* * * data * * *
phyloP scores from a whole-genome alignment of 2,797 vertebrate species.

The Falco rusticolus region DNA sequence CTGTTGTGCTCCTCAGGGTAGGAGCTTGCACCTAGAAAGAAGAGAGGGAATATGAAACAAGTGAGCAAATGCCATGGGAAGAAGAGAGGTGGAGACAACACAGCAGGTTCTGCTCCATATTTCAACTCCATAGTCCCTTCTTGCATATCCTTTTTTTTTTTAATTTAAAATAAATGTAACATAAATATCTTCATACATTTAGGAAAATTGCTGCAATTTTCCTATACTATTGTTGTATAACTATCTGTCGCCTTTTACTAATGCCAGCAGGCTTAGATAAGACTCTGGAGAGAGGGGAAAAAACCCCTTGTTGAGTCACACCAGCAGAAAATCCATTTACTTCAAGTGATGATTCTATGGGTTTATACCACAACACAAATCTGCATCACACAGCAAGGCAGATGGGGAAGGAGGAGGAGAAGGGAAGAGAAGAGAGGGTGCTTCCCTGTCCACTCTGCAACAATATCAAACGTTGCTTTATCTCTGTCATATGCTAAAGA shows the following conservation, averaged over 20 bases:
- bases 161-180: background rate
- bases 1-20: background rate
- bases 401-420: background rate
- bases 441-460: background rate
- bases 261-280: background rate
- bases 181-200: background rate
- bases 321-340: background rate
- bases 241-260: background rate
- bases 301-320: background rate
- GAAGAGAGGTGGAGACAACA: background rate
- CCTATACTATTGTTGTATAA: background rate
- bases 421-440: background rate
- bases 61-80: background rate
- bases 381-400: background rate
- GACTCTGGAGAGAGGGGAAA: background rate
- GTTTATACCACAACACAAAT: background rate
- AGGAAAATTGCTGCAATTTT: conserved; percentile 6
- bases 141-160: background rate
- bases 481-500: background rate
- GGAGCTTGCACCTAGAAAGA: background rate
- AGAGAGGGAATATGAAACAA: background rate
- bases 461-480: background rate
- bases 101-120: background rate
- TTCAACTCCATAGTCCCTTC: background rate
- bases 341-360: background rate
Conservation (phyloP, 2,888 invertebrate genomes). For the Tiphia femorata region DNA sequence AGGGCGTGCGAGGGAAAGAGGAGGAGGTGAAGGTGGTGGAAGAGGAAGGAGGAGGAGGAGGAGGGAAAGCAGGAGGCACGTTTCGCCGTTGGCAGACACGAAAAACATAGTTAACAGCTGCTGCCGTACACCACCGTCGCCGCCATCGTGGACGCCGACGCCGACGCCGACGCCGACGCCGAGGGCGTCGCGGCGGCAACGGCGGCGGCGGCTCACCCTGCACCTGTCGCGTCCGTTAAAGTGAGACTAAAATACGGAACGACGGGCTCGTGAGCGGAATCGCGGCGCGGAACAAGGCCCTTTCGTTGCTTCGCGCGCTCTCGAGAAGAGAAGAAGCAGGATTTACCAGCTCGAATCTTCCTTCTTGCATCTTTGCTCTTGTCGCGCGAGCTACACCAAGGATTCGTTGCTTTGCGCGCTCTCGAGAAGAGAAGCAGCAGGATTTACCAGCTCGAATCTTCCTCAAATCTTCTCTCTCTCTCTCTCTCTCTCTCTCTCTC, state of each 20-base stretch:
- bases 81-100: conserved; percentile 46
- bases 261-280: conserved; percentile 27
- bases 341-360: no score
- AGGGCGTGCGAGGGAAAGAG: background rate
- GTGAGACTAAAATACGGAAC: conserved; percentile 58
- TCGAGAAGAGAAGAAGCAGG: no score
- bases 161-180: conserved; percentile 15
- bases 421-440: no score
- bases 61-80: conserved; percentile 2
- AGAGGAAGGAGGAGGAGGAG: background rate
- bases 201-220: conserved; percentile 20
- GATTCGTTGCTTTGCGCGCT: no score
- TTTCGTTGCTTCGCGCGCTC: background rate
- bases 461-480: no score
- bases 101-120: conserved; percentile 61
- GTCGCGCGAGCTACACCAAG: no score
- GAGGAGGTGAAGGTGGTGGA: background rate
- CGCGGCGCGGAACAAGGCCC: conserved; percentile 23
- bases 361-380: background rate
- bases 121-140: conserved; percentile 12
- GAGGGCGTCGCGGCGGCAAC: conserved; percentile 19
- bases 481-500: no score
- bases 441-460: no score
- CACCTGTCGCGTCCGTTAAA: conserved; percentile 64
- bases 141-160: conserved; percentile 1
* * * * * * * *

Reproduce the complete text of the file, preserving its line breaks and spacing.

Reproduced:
phyloP scores from a whole-genome alignment of 2,797 vertebrate species.

The Falco rusticolus region DNA sequence CTGTTGTGCTCCTCAGGGTAGGAGCTTGCACCTAGAAAGAAGAGAGGGAATATGAAACAAGTGAGCAAATGCCATGGGAAGAAGAGAGGTGGAGACAACACAGCAGGTTCTGCTCCATATTTCAACTCCATAGTCCCTTCTTGCATATCCTTTTTTTTTTTAATTTAAAATAAATGTAACATAAATATCTTCATACATTTAGGAAAATTGCTGCAATTTTCCTATACTATTGTTGTATAACTATCTGTCGCCTTTTACTAATGCCAGCAGGCTTAGATAAGACTCTGGAGAGAGGGGAAAAAACCCCTTGTTGAGTCACACCAGCAGAAAATCCATTTACTTCAAGTGATGATTCTATGGGTTTATACCACAACACAAATCTGCATCACACAGCAAGGCAGATGGGGAAGGAGGAGGAGAAGGGAAGAGAAGAGAGGGTGCTTCCCTGTCCACTCTGCAACAATATCAAACGTTGCTTTATCTCTGTCATATGCTAAAGA shows the following conservation, averaged over 20 bases:
- bases 161-180: background rate
- bases 1-20: background rate
- bases 401-420: background rate
- bases 441-460: background rate
- bases 261-280: background rate
- bases 181-200: background rate
- bases 321-340: background rate
- bases 241-260: background rate
- bases 301-320: background rate
- GAAGAGAGGTGGAGACAACA: background rate
- CCTATACTATTGTTGTATAA: background rate
- bases 421-440: background rate
- bases 61-80: background rate
- bases 381-400: background rate
- GACTCTGGAGAGAGGGGAAA: background rate
- GTTTATACCACAACACAAAT: background rate
- AGGAAAATTGCTGCAATTTT: conserved; percentile 6
- bases 141-160: background rate
- bases 481-500: background rate
- GGAGCTTGCACCTAGAAAGA: background rate
- AGAGAGGGAATATGAAACAA: background rate
- bases 461-480: background rate
- bases 101-120: background rate
- TTCAACTCCATAGTCCCTTC: background rate
- bases 341-360: background rate
Conservation (phyloP, 2,888 invertebrate genomes). For the Tiphia femorata region DNA sequence AGGGCGTGCGAGGGAAAGAGGAGGAGGTGAAGGTGGTGGAAGAGGAAGGAGGAGGAGGAGGAGGGAAAGCAGGAGGCACGTTTCGCCGTTGGCAGACACGAAAAACATAGTTAACAGCTGCTGCCGTACACCACCGTCGCCGCCATCGTGGACGCCGACGCCGACGCCGACGCCGACGCCGAGGGCGTCGCGGCGGCAACGGCGGCGGCGGCTCACCCTGCACCTGTCGCGTCCGTTAAAGTGAGACTAAAATACGGAACGACGGGCTCGTGAGCGGAATCGCGGCGCGGAACAAGGCCCTTTCGTTGCTTCGCGCGCTCTCGAGAAGAGAAGAAGCAGGATTTACCAGCTCGAATCTTCCTTCTTGCATCTTTGCTCTTGTCGCGCGAGCTACACCAAGGATTCGTTGCTTTGCGCGCTCTCGAGAAGAGAAGCAGCAGGATTTACCAGCTCGAATCTTCCTCAAATCTTCTCTCTCTCTCTCTCTCTCTCTCTCTCTC, state of each 20-base stretch:
- bases 81-100: conserved; percentile 46
- bases 261-280: conserved; percentile 27
- bases 341-360: no score
- AGGGCGTGCGAGGGAAAGAG: background rate
- GTGAGACTAAAATACGGAAC: conserved; percentile 58
- TCGAGAAGAGAAGAAGCAGG: no score
- bases 161-180: conserved; percentile 15
- bases 421-440: no score
- bases 61-80: conserved; percentile 2
- AGAGGAAGGAGGAGGAGGAG: background rate
- bases 201-220: conserved; percentile 20
- GATTCGTTGCTTTGCGCGCT: no score
- TTTCGTTGCTTCGCGCGCTC: background rate
- bases 461-480: no score
- bases 101-120: conserved; percentile 61
- GTCGCGCGAGCTACACCAAG: no score
- GAGGAGGTGAAGGTGGTGGA: background rate
- CGCGGCGCGGAACAAGGCCC: conserved; percentile 23
- bases 361-380: background rate
- bases 121-140: conserved; percentile 12
- GAGGGCGTCGCGGCGGCAAC: conserved; percentile 19
- bases 481-500: no score
- bases 441-460: no score
- CACCTGTCGCGTCCGTTAAA: conserved; percentile 64
- bases 141-160: conserved; percentile 1